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Collaborating at PhUSE CSS: FDA, CDISC Data Standards, Cloud Adoption and the Protocol Model

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I recently attended the PhUSE Computational Science Symposium (CSS) in Silver Spring, Maryland with a few of my Medidata colleagues, including Tony Hewer, Greg Simpson, Dave Gemzik and Valerio Aimale. The CSS is an annual event co-organized by PhUSE (Pharmaceutical Users Software Exchange) and the FDA that serves as a collaborative environment for all parties to work together on a set of fundamental challenges affecting the wider industry, including diverse topics such as development of standard scripts, making effective use of emerging technologies and defining core concepts (like the cloud), among others.

The meeting allows for many of the existing working groups to have valuable face time with one another, as well as provides a platform that seeks to have the different working groups publicize the work they have been doing. Additionally, it serves as a way for the FDA to liaise with working groups and, most importantly, scope out new projects that they think the PhUSE group can assist them with.

It shows great leadership to acknowledge that you don't have the ability to answer all questions, and think it's ok for the industry to “have a go at it” providing back some consensus wisdom. They recognize the value of the work done, and the industry as a whole will continue to benefit.

Tony Hewer has been leading a group doing some vital research and building a framework for the industry to use in the area of “Lowering the Barriers to Cloud Adoption.” The interest in and engagement by the wider community was fantastic and very encouraging. Tony’s group also shared their endeavors with the FDA at their Silver Spring Campus right after the CSS and, again, got great feedback and insight. Tony’s team has included folks from the “consumer” side (most notably from Pfizer, Sanofi and Amgen), the “provider” side (Amazon Web Services, NNIT), as well as industry subject matter experts consultants.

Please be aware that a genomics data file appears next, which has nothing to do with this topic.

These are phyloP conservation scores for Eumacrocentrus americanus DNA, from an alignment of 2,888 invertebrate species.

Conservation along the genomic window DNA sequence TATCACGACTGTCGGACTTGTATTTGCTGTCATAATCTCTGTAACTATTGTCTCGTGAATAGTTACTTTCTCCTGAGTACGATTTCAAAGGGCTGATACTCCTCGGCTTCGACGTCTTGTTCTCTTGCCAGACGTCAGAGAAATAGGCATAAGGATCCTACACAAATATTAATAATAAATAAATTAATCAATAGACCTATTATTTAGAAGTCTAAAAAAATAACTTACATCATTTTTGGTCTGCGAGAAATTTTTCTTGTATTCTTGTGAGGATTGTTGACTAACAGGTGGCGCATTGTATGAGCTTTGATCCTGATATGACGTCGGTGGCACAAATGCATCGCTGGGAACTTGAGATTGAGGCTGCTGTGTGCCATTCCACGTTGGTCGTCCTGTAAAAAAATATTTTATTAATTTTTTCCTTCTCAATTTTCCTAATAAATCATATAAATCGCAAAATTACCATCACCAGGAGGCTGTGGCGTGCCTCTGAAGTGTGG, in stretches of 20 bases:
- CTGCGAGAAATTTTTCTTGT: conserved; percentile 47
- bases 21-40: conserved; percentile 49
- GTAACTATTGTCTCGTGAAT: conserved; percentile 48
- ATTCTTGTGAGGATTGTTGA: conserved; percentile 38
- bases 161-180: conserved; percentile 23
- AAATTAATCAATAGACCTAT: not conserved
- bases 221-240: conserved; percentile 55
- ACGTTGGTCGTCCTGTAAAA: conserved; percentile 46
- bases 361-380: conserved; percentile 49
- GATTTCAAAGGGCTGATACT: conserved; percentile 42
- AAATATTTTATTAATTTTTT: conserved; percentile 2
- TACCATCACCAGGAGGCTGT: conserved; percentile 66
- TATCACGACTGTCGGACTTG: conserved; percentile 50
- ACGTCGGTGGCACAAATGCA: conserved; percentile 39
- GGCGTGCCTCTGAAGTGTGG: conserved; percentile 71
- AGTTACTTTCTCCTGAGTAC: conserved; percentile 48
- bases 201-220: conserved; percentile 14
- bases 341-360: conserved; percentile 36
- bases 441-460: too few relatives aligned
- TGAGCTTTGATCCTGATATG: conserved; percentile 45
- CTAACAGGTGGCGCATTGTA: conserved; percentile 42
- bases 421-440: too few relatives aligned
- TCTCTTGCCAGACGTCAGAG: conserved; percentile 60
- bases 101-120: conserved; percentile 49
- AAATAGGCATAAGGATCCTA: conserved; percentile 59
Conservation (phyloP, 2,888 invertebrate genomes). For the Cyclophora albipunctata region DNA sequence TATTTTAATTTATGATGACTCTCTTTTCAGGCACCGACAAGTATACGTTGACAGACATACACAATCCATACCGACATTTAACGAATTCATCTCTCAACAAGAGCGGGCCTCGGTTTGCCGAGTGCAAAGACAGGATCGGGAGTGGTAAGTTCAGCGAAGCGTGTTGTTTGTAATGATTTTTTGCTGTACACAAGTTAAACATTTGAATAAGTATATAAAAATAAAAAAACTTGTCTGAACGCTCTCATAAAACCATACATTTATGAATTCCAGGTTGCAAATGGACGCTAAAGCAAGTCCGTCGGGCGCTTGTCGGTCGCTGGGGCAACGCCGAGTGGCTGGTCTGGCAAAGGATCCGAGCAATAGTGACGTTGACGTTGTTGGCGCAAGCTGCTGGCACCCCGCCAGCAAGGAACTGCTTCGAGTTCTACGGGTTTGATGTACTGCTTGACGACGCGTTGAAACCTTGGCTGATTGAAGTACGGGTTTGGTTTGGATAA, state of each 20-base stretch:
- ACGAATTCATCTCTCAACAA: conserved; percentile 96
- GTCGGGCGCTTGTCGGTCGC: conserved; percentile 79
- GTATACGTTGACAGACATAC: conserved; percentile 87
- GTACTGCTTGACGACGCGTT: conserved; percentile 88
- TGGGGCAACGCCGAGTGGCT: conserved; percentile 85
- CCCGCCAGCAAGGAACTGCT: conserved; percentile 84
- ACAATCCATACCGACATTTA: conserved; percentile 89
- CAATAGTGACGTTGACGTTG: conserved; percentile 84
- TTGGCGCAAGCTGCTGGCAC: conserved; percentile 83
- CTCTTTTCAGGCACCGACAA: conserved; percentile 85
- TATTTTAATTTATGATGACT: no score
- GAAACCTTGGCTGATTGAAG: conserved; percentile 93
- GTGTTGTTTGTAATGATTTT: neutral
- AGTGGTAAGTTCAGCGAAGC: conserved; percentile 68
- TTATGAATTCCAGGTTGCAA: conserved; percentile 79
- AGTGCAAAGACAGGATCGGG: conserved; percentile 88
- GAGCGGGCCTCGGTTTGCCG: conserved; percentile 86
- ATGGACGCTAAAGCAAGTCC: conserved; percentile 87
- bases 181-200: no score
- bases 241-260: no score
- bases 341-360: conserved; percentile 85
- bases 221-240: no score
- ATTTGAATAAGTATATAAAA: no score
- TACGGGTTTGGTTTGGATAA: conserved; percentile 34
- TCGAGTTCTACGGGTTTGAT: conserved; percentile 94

I have been co-leading a group regarding the representation of core concepts of the protocol using semantic technologies. This is a continuation of an emerging technologies group that has a proven record of "getting stuff done." Their work on developing a model for the protocol RDF served as an excellent discussion point at the CSS. Many subsequent discussions between PhUSE, CDISC, HL7 and Transcelerate Biopharma have ensued to look at harmonizing the different efforts to having a consistent model of a protocol.

Finally, Steve Wilson from FDA thanked the PhUSE group for the efforts that they were contributing and their employers for supporting it. He drew attention to the success of using small, motivated groups working towards well-defined and achievable targets. This is something that we at Medidata have recognized for quite some time, both in our industry interactions as PhUSE corporate members and in our own software development, leveraging this agile mindset as we build out our platform.

*Guest blogger Geoff Low is a software architect at Medidata, based in the UK. You can reach Geoff by email or follow him on Twitter @iamnotthelotus

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